Rwandan Slave Descendants Want Recognition in Kenya
Rwandans whose parents came to Kenya to work as slaves for the British colonial government now want to be recognised as Kenya's 44th tribe.
Statistics show that about 12,000 Rwandan nationals live in Kenya, spread across different towns.
The third generation of Rwandan nationals who came to Kenya in colonial days, complain that they have suffered rejection from both the Kenyan and Rwandan governments.
They are hopeful that President Uhuru Kenyatta will decree that they be recognised as Kenyan citizens as he did with the Makonde, who were originally from Mozambique, writes Tom Matoke for The Nation.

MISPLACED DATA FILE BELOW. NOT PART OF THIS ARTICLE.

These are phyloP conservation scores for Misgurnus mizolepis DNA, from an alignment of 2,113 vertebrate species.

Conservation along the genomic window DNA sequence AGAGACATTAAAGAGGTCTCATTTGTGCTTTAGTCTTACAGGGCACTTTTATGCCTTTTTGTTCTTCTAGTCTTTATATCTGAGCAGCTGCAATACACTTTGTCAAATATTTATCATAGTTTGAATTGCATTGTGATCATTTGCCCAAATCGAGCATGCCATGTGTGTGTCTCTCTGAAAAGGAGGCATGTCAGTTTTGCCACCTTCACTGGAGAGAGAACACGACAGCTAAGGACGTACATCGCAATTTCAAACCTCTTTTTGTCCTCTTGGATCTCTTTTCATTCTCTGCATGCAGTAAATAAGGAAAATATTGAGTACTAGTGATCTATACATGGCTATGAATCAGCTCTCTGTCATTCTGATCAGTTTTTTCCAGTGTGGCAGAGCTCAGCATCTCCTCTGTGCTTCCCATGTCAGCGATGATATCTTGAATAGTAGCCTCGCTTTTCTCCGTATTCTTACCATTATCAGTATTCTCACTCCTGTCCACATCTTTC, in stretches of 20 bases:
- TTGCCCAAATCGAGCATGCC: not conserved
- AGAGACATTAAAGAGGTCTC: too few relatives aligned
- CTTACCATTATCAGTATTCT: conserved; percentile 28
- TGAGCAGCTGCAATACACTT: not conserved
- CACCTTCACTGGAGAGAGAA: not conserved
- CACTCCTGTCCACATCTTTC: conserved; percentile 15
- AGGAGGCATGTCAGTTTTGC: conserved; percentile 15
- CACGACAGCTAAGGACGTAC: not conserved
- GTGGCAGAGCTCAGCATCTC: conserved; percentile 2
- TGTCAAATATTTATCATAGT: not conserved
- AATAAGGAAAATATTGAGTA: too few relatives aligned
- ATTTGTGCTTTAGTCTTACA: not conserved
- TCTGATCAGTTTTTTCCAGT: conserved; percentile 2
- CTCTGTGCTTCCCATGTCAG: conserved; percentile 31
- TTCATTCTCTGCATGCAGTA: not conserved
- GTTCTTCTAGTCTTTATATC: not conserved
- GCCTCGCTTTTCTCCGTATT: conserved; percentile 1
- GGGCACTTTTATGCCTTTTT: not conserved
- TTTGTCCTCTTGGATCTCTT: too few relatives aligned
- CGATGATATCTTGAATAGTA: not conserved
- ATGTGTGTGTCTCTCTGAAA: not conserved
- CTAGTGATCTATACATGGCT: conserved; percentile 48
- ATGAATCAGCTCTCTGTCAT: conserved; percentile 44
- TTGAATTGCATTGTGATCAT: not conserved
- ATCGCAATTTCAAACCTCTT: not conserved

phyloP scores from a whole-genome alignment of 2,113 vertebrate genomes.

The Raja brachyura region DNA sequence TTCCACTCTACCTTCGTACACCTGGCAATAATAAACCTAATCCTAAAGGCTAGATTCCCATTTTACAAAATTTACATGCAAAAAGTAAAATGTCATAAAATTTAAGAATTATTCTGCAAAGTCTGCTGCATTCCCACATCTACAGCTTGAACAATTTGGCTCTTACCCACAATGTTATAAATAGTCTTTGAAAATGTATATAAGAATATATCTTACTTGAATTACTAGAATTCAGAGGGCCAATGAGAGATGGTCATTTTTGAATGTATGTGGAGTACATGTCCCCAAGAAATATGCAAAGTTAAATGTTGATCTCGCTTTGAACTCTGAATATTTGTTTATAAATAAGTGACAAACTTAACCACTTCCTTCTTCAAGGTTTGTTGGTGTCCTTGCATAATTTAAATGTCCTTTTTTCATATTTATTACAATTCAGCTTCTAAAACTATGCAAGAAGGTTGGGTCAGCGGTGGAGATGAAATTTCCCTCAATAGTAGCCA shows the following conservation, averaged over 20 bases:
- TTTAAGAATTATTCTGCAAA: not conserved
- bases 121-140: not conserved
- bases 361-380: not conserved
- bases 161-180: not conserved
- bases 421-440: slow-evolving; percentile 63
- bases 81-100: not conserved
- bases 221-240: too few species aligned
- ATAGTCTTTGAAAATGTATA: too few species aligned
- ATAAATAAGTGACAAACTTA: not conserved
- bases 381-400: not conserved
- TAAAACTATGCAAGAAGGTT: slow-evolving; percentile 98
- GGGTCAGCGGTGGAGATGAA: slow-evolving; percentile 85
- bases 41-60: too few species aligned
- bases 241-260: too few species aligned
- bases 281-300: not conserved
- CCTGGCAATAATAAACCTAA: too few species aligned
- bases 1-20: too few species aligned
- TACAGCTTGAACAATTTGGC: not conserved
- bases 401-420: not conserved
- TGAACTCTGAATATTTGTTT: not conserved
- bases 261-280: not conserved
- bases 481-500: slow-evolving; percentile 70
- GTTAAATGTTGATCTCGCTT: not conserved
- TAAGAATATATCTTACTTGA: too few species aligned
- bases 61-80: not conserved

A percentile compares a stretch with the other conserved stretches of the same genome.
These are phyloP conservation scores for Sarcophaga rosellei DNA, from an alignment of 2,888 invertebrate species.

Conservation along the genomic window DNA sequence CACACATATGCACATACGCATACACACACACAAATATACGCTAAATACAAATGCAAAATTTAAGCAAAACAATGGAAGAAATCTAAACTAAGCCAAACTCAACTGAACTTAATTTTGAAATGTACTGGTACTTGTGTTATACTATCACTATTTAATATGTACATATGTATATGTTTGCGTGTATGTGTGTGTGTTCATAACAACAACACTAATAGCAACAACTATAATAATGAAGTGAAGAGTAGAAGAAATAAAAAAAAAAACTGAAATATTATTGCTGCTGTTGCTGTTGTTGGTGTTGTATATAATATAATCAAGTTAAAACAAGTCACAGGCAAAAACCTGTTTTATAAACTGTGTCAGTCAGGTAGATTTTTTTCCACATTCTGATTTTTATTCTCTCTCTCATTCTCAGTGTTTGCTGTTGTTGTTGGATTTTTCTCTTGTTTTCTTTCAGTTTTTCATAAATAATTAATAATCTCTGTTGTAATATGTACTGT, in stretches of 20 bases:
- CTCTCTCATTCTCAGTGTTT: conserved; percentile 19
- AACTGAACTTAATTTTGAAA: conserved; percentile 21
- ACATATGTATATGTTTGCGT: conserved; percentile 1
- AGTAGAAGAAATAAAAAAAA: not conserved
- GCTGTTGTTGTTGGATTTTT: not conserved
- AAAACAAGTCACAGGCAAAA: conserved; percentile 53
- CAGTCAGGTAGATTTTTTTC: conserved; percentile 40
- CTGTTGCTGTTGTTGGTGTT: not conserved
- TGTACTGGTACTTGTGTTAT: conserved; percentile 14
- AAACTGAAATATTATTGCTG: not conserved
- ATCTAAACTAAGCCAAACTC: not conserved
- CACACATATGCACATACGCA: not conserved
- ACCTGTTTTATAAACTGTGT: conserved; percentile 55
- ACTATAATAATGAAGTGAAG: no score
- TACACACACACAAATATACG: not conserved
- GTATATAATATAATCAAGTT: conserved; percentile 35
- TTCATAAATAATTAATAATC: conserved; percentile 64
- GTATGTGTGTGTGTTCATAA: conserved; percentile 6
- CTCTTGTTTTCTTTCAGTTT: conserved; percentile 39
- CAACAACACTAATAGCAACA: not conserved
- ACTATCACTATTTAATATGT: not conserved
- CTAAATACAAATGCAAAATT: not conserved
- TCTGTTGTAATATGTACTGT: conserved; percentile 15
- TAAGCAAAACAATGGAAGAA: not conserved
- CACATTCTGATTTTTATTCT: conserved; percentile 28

The government has given the United Nations High Commissioner for Refugees a 14-day ultimatum to ensure closure of the facilities which collectively host over 500,000 people, ... Read more »
The World Food Programme (WFP) needs U.S.$57 million to continue providing food and nutrition assistance to the country's 435,000-strong refugee population between January and June ... Read more »
Today there are more than 70 million people around the world who have been forced from their homes. As crises get more prolonged, the only home that entire generations know, are ... Read more »
The UN refugee agency has noted that U.S. immigration officials recently rejected all 56 of the Somali cases in Dadaab -the world's largest refugee camp in Kenya- that had been ... Read more »
A leaked UN report has said that the Kenyan government is planning the closure of Dadaab, once the world's largest refugee camp, which has almost 210,000 people, in 2019 writes ... Read more »
From left, Kenya and Rwanda flags.